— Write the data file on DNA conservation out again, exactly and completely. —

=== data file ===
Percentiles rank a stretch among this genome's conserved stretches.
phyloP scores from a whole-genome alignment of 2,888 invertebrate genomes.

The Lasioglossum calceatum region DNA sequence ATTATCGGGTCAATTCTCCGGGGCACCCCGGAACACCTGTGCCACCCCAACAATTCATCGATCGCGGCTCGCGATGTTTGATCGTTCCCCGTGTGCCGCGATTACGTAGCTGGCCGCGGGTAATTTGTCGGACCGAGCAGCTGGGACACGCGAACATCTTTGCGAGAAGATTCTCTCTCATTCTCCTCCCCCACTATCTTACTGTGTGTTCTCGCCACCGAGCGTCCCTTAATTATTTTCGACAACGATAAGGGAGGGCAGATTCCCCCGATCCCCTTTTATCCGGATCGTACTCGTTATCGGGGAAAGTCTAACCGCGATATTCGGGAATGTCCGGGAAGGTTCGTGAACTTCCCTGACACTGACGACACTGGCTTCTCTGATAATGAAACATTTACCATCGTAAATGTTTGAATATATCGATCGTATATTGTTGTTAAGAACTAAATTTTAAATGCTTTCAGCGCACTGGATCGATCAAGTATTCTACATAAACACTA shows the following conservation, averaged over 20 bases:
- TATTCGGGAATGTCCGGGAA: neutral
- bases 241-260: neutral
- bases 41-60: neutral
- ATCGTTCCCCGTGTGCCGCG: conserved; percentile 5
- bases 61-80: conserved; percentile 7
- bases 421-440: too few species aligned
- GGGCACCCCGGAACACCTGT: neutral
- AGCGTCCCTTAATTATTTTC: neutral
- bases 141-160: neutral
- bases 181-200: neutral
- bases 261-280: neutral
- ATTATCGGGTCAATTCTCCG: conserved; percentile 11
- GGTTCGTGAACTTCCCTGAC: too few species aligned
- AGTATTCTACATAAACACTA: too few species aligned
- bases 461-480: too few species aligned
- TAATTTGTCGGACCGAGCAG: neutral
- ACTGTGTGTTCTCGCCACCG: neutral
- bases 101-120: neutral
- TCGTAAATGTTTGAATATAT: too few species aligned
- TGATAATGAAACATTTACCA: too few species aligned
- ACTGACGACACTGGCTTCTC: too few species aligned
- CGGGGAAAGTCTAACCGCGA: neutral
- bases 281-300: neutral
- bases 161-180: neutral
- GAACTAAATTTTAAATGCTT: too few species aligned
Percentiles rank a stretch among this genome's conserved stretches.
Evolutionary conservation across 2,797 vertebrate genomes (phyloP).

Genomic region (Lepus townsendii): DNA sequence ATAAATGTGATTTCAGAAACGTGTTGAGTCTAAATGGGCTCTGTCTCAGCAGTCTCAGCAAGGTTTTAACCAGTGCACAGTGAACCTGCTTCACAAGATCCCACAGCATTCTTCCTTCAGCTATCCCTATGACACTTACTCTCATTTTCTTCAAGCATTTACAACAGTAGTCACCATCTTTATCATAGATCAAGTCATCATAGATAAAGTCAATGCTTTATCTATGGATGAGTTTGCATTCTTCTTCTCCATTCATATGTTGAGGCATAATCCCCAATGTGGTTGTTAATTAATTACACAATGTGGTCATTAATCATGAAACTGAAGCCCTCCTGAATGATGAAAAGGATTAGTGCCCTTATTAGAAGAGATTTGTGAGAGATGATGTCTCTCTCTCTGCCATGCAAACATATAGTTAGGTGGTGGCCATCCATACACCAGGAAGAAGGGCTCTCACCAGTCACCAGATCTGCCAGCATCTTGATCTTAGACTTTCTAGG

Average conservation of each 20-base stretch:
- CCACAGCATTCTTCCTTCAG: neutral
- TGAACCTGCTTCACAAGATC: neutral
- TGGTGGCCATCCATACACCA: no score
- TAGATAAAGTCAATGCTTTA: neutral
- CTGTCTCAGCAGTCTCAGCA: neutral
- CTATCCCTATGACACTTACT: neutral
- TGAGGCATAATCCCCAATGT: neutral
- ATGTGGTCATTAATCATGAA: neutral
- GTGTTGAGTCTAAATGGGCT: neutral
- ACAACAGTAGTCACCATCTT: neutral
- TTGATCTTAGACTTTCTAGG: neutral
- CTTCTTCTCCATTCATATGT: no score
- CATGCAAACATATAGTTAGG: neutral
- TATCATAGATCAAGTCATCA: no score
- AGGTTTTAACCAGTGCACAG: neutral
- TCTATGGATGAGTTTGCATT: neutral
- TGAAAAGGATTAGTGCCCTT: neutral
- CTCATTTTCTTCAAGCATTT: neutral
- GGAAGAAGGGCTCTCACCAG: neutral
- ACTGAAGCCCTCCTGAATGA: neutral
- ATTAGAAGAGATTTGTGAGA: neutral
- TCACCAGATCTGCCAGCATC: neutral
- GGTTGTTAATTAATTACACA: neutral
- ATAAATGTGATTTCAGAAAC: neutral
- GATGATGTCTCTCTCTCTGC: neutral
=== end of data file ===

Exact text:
Percentiles rank a stretch among this genome's conserved stretches.
phyloP scores from a whole-genome alignment of 2,888 invertebrate genomes.

The Lasioglossum calceatum region DNA sequence ATTATCGGGTCAATTCTCCGGGGCACCCCGGAACACCTGTGCCACCCCAACAATTCATCGATCGCGGCTCGCGATGTTTGATCGTTCCCCGTGTGCCGCGATTACGTAGCTGGCCGCGGGTAATTTGTCGGACCGAGCAGCTGGGACACGCGAACATCTTTGCGAGAAGATTCTCTCTCATTCTCCTCCCCCACTATCTTACTGTGTGTTCTCGCCACCGAGCGTCCCTTAATTATTTTCGACAACGATAAGGGAGGGCAGATTCCCCCGATCCCCTTTTATCCGGATCGTACTCGTTATCGGGGAAAGTCTAACCGCGATATTCGGGAATGTCCGGGAAGGTTCGTGAACTTCCCTGACACTGACGACACTGGCTTCTCTGATAATGAAACATTTACCATCGTAAATGTTTGAATATATCGATCGTATATTGTTGTTAAGAACTAAATTTTAAATGCTTTCAGCGCACTGGATCGATCAAGTATTCTACATAAACACTA shows the following conservation, averaged over 20 bases:
- TATTCGGGAATGTCCGGGAA: neutral
- bases 241-260: neutral
- bases 41-60: neutral
- ATCGTTCCCCGTGTGCCGCG: conserved; percentile 5
- bases 61-80: conserved; percentile 7
- bases 421-440: too few species aligned
- GGGCACCCCGGAACACCTGT: neutral
- AGCGTCCCTTAATTATTTTC: neutral
- bases 141-160: neutral
- bases 181-200: neutral
- bases 261-280: neutral
- ATTATCGGGTCAATTCTCCG: conserved; percentile 11
- GGTTCGTGAACTTCCCTGAC: too few species aligned
- AGTATTCTACATAAACACTA: too few species aligned
- bases 461-480: too few species aligned
- TAATTTGTCGGACCGAGCAG: neutral
- ACTGTGTGTTCTCGCCACCG: neutral
- bases 101-120: neutral
- TCGTAAATGTTTGAATATAT: too few species aligned
- TGATAATGAAACATTTACCA: too few species aligned
- ACTGACGACACTGGCTTCTC: too few species aligned
- CGGGGAAAGTCTAACCGCGA: neutral
- bases 281-300: neutral
- bases 161-180: neutral
- GAACTAAATTTTAAATGCTT: too few species aligned
Percentiles rank a stretch among this genome's conserved stretches.
Evolutionary conservation across 2,797 vertebrate genomes (phyloP).

Genomic region (Lepus townsendii): DNA sequence ATAAATGTGATTTCAGAAACGTGTTGAGTCTAAATGGGCTCTGTCTCAGCAGTCTCAGCAAGGTTTTAACCAGTGCACAGTGAACCTGCTTCACAAGATCCCACAGCATTCTTCCTTCAGCTATCCCTATGACACTTACTCTCATTTTCTTCAAGCATTTACAACAGTAGTCACCATCTTTATCATAGATCAAGTCATCATAGATAAAGTCAATGCTTTATCTATGGATGAGTTTGCATTCTTCTTCTCCATTCATATGTTGAGGCATAATCCCCAATGTGGTTGTTAATTAATTACACAATGTGGTCATTAATCATGAAACTGAAGCCCTCCTGAATGATGAAAAGGATTAGTGCCCTTATTAGAAGAGATTTGTGAGAGATGATGTCTCTCTCTCTGCCATGCAAACATATAGTTAGGTGGTGGCCATCCATACACCAGGAAGAAGGGCTCTCACCAGTCACCAGATCTGCCAGCATCTTGATCTTAGACTTTCTAGG

Average conservation of each 20-base stretch:
- CCACAGCATTCTTCCTTCAG: neutral
- TGAACCTGCTTCACAAGATC: neutral
- TGGTGGCCATCCATACACCA: no score
- TAGATAAAGTCAATGCTTTA: neutral
- CTGTCTCAGCAGTCTCAGCA: neutral
- CTATCCCTATGACACTTACT: neutral
- TGAGGCATAATCCCCAATGT: neutral
- ATGTGGTCATTAATCATGAA: neutral
- GTGTTGAGTCTAAATGGGCT: neutral
- ACAACAGTAGTCACCATCTT: neutral
- TTGATCTTAGACTTTCTAGG: neutral
- CTTCTTCTCCATTCATATGT: no score
- CATGCAAACATATAGTTAGG: neutral
- TATCATAGATCAAGTCATCA: no score
- AGGTTTTAACCAGTGCACAG: neutral
- TCTATGGATGAGTTTGCATT: neutral
- TGAAAAGGATTAGTGCCCTT: neutral
- CTCATTTTCTTCAAGCATTT: neutral
- GGAAGAAGGGCTCTCACCAG: neutral
- ACTGAAGCCCTCCTGAATGA: neutral
- ATTAGAAGAGATTTGTGAGA: neutral
- TCACCAGATCTGCCAGCATC: neutral
- GGTTGTTAATTAATTACACA: neutral
- ATAAATGTGATTTCAGAAAC: neutral
- GATGATGTCTCTCTCTCTGC: neutral